By Stefania Fumo
ROME, Feb. 4 (Xinhua) -- Italian Deputy Prime Minister Luigi Di Maio on Monday presented Italy's new basic income card, which the government will use to provide the poor and the unemployed with a monthly subsidy while also helping them find jobs.
The basic income subsidy is the flagship measure of Di Maio's populist Five Star Movement, which currently governs Italy in coalition with the rightwing League party.
The measure will provide unemployed people with income of up to 9,360 euros a year (780 euros a month), while also provide them with job training and at least three job offers.
Recipients who don't accept one of the three job offers will lose their subsidy after two years. The measure also includes incentives for companies that hire basic income recipients with permanent full-time contracts, according to the government's new basic income website, which Di Maio also unveiled on Monday.
"Here is the first (basic) income card in the history of the Italian republic -- it is the first of approximately 3 million cards," Di Maio said in televised comments, showing the card, which the state will load with the monthly benefit and which the beneficiaries can use like an ATM card.
"The state is a friend to citizens once more," Di Maio said. The deputy premier, who also serves as labor and industry minister, added that the card can't be used for gambling.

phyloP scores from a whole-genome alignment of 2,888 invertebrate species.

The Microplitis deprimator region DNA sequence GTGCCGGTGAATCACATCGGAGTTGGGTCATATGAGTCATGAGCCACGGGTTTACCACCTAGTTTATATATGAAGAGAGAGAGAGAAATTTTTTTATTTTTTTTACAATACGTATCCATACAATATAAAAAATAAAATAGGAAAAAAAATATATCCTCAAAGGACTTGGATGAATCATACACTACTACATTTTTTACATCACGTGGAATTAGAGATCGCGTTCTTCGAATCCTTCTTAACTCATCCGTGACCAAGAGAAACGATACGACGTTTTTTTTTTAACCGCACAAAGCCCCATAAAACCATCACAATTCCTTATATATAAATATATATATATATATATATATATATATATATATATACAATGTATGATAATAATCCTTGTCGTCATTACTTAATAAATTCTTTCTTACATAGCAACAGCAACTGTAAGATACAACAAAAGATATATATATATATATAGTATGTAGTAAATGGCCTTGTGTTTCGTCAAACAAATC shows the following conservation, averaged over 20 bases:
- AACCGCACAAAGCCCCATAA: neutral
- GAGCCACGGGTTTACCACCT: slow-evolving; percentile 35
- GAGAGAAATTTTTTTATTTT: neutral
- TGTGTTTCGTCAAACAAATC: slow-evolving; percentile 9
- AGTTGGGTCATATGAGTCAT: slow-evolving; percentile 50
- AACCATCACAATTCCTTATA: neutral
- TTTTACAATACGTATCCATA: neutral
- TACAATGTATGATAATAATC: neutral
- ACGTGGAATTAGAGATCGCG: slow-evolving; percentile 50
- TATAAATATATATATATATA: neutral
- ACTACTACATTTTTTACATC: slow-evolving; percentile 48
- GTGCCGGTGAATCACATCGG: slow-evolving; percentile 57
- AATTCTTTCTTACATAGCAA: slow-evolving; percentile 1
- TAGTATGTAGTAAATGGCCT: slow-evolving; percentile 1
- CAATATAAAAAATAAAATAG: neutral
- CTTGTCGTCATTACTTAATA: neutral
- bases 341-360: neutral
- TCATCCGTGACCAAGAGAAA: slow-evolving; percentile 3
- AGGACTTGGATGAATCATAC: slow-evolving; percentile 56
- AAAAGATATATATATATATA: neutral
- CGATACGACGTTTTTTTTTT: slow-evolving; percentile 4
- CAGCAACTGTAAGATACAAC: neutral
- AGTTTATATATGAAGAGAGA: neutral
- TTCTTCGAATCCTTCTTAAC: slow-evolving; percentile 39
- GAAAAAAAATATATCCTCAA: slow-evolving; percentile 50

People who qualify for the basic income subsidy can apply starting on March 6, and the money will show up on their basic income card in April, Di Maio said.
Prime Minister Giuseppe Conte, who joined Di Maio at the unveiling, commented that "we (the government) are all very proud" of the new measure, which will promote social equality and inclusion.
"We hope other (countries) will study our reform," Conte said.
Also on Monday, ANSA news agency cited Tito Boeri, the head of Italy's INPS pensions and social security agency, as testifying at a Senate Labor Committee hearing that the basic income subsidy will reach an estimated 1.2 million families or 2.4 million individuals.
Confindustria industrialists association told the same hearing that the basic income measure could discourage people from looking for work because it is too high, "considering that the average salary of young people under 30 is 830 euros a month," ANSA reported.
Another critic of the basic income measure is R.E TE. Imprese Italia business association, which wrote in a statement to the Senate Labor Committee that the government should "guarantee a citizen's job, not a citizen's income" and that the basic income measure could "produce distorting effects", turning into an expensive handout that will weigh on taxpayers' wallets rather than create new jobs.
In 2017 the average yearly salary in Italy was just over 22,000 euros a year, while 8.3 percent of the population, or about 5 million people, was living in absolute poverty, according to ISTAT national statistics institute. Unemployment stood at 10.3 percent in December 2018, while youth unemployment stood at 31.9 percent, ISTAT said.